With the huge growth in mundane devices, everything from fridges to light bulbs, being connected and integrated with each other in the new ‘Internet of Things’ (IoT), the scope for hackers has grown right alongside with it. The new network has undoubtedly many useful conveniences in modern life; the ability to manage their own energy use, medical devices that allow doctors to monitor patients in real time from afar, and Smart cars able to display all sorts of useful information to drivers. However, there is a peculiar headache regarding such unprecedented connectivity, says a special report in The Economist.
The problem with such devices is the gulf in consequences if an attack does occur. If a PC or home computer is hit by a security attack, it’s generally an annoyance with no serious, long-lasting consequences.
However, if for example, a smart car’s system is attacked the result could be death for the drivers or passengers. Indeed, public demonstrations have been performed by security research companies whereby the system has been hacked and the car controlled remotely: from suddenly jerking the steering wheel to switching off the engine.
While currently the technology required for such is difficult to wield or requires direct access to the device in question technology moves fast and many believe it is only a matter of time until this type of activity is commonplace. Last year two researchers in Singapore showed off a car-hacking tool with a build cost of less than $25.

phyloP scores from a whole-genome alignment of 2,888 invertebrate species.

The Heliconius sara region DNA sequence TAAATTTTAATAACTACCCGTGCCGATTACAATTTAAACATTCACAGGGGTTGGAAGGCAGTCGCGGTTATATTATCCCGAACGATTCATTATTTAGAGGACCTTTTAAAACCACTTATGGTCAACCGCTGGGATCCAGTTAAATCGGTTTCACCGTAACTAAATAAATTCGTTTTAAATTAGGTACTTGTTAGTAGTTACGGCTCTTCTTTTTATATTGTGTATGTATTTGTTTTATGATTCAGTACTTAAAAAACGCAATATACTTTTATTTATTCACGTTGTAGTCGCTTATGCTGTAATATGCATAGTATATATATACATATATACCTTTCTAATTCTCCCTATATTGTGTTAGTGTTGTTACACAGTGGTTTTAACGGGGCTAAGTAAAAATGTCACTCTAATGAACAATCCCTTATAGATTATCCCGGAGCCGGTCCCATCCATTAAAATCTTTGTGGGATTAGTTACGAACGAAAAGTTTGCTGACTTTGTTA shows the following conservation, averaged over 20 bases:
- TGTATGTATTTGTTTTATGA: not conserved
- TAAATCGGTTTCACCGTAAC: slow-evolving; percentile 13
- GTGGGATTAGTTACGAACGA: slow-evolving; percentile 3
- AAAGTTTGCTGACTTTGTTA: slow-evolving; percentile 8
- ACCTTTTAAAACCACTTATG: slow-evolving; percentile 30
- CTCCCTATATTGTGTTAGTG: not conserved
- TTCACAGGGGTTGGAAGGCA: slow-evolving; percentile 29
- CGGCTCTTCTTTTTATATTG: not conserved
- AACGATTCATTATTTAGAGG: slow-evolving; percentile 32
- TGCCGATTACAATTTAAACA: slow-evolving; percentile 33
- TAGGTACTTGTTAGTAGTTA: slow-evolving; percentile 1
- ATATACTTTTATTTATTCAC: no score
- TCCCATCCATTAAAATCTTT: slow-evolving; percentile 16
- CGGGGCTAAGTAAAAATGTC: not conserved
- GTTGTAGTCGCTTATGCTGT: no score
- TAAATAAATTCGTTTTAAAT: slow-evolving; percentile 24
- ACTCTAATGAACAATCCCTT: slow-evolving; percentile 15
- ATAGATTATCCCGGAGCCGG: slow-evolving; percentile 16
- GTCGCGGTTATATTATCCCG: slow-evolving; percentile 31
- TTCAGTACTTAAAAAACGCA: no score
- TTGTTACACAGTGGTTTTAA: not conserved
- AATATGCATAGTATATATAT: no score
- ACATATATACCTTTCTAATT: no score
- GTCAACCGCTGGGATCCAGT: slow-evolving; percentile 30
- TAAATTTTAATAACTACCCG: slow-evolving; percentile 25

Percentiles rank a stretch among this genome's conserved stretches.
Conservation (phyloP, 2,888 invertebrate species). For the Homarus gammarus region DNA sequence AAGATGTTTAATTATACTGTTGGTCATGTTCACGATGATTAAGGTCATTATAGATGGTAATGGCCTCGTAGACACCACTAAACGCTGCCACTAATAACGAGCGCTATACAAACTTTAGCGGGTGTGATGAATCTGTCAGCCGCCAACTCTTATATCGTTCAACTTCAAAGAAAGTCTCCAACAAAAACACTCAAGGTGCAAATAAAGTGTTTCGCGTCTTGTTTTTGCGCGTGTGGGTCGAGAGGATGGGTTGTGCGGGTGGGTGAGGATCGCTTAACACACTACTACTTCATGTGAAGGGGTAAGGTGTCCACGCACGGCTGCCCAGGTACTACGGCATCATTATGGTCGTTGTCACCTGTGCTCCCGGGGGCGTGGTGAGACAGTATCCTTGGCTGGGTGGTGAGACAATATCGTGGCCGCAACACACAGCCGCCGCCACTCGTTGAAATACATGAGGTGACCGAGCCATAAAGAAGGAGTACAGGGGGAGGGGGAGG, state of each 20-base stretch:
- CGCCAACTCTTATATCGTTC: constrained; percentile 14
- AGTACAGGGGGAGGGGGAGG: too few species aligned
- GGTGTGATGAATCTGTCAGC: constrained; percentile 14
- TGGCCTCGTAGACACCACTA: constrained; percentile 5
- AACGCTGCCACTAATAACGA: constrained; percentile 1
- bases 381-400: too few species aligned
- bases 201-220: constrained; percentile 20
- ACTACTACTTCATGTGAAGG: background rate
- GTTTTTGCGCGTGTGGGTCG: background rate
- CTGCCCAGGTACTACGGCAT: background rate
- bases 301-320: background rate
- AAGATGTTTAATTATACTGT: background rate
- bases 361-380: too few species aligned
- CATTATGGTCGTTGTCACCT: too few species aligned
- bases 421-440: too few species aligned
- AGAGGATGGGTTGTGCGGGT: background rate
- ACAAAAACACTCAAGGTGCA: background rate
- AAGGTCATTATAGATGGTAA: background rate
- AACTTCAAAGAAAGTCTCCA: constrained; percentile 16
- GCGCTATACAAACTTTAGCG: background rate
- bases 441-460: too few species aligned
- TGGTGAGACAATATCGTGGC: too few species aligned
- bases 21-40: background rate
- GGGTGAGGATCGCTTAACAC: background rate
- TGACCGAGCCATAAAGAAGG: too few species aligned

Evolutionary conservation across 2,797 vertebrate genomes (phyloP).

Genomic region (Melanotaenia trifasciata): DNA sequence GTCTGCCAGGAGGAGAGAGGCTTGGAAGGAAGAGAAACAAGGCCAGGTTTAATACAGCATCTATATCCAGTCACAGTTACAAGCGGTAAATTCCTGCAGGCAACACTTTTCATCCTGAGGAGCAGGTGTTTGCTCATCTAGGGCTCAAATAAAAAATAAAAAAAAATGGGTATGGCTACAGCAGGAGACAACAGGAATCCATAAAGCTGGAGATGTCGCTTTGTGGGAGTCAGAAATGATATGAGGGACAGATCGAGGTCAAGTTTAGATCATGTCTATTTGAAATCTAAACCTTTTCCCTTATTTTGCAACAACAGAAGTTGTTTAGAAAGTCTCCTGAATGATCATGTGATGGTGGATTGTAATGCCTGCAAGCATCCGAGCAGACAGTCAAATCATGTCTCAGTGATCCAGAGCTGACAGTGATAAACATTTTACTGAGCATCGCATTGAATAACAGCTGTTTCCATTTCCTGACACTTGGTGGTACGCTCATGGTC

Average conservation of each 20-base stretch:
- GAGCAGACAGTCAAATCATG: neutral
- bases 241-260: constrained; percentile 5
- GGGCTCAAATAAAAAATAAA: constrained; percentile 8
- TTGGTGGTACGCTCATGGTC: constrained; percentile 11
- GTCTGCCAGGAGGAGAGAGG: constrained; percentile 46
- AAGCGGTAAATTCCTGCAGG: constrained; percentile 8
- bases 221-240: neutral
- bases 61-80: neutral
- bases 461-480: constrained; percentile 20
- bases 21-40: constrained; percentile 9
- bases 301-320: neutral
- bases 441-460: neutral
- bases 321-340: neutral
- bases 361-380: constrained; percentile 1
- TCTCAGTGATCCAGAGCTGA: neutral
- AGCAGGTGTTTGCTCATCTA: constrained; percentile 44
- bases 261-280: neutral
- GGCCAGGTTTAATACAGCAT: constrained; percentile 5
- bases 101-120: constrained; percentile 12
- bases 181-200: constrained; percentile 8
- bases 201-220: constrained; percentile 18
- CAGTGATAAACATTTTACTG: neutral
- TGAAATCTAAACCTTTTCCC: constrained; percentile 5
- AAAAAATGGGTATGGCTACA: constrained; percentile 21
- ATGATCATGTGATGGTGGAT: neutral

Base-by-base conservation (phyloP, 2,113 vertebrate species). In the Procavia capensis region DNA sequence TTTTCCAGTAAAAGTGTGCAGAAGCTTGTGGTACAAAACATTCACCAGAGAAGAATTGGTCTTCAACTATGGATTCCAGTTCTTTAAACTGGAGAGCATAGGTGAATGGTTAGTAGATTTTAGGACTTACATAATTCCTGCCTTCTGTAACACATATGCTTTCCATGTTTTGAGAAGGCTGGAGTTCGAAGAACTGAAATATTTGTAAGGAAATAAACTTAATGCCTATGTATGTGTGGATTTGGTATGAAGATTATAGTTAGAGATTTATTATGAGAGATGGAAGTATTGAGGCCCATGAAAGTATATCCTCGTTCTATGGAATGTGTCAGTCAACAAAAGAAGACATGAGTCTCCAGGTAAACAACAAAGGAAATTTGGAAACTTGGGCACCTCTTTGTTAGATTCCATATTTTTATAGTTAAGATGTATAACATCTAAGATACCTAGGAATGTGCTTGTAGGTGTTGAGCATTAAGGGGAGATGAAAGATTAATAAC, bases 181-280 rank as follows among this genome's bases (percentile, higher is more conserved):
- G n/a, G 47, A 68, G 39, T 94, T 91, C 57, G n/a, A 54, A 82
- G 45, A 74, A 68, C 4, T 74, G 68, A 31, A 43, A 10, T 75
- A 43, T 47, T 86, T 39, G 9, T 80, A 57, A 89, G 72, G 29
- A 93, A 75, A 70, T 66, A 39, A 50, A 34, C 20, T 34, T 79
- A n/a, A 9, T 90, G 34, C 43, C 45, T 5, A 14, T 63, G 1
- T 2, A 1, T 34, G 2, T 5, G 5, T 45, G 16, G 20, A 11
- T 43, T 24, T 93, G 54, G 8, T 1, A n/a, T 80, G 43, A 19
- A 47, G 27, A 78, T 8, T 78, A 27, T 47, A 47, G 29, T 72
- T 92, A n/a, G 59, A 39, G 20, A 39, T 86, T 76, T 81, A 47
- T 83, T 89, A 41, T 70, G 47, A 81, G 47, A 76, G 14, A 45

On the more ‘nuisance’ side of the spectrum this type of worrying mass infiltration of devices connected to the Internet of Things has already happened. In 2014 cyber-security firm Proofpoint found evidence of a group of compromised devices comprising such varied devices as home routers, televisions and refrigerators had been taken over and put to use sending out spam. It only take a tech-savvy arsonist to find a way of taking control of something like a boiler and turning it up to the point of explosion. Indeed many boilers, ventilation systems and heating systems have been found to contain simple vulnerabilities.
Unfortunately, it may not be a problem so easily solved. Many of the microprocessors and chips going in these newly Internet-ready devices are produced on wafer-thin margins and security is often one of the easiest things to omit to trim costs. Furthermore, the processing power of such chips pales in comparison to those found in home or work PCs and could not run many forms of anti-virus or other security measures simply due to lack of power.
The worrying thing is that it may take something catastrophic to get manufacturers to focus on the need for better security in this ever-more connected world. Hopefully, pressure from concerned consumers will be enough.
The security principles set forth in industry standard ISO/IEC 27002 provide a framework for effective security, built around the cycle of Plan, Do, Check, and Act (PDCA). Many good security products are on the market, but all are designed to meet specific threats – and will not block other threats. At GRT Corp. our security philosophy is built around these words by noted security expert Dr. Bruce Schneier: “Security is not a product, but a process.”
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